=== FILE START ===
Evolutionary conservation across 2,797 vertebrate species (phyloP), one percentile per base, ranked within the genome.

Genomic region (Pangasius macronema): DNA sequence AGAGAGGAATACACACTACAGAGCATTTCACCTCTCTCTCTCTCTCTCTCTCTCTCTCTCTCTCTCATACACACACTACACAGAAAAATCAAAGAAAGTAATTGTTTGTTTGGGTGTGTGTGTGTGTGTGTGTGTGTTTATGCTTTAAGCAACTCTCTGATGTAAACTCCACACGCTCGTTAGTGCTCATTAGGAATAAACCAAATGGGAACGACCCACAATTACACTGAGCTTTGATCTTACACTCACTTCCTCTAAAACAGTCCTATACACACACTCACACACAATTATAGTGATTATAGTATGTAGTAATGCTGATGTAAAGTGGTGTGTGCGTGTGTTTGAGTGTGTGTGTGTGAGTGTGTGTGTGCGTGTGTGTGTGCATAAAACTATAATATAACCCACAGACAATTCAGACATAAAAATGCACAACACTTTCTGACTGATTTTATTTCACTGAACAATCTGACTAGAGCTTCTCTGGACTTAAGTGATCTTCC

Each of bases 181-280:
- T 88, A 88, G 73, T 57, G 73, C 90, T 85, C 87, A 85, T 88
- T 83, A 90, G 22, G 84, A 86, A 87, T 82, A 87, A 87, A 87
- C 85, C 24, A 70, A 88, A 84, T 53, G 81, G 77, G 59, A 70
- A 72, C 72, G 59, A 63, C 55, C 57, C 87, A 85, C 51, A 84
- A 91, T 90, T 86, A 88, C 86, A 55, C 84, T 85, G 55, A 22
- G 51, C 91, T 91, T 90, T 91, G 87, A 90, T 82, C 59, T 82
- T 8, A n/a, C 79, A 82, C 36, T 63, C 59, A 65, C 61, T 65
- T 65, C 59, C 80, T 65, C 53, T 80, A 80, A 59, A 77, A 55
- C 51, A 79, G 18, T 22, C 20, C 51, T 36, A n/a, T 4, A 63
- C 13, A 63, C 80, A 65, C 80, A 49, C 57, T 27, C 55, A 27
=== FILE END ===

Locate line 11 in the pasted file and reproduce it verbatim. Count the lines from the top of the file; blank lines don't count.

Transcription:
- T 65, C 59, C 80, T 65, C 53, T 80, A 80, A 59, A 77, A 55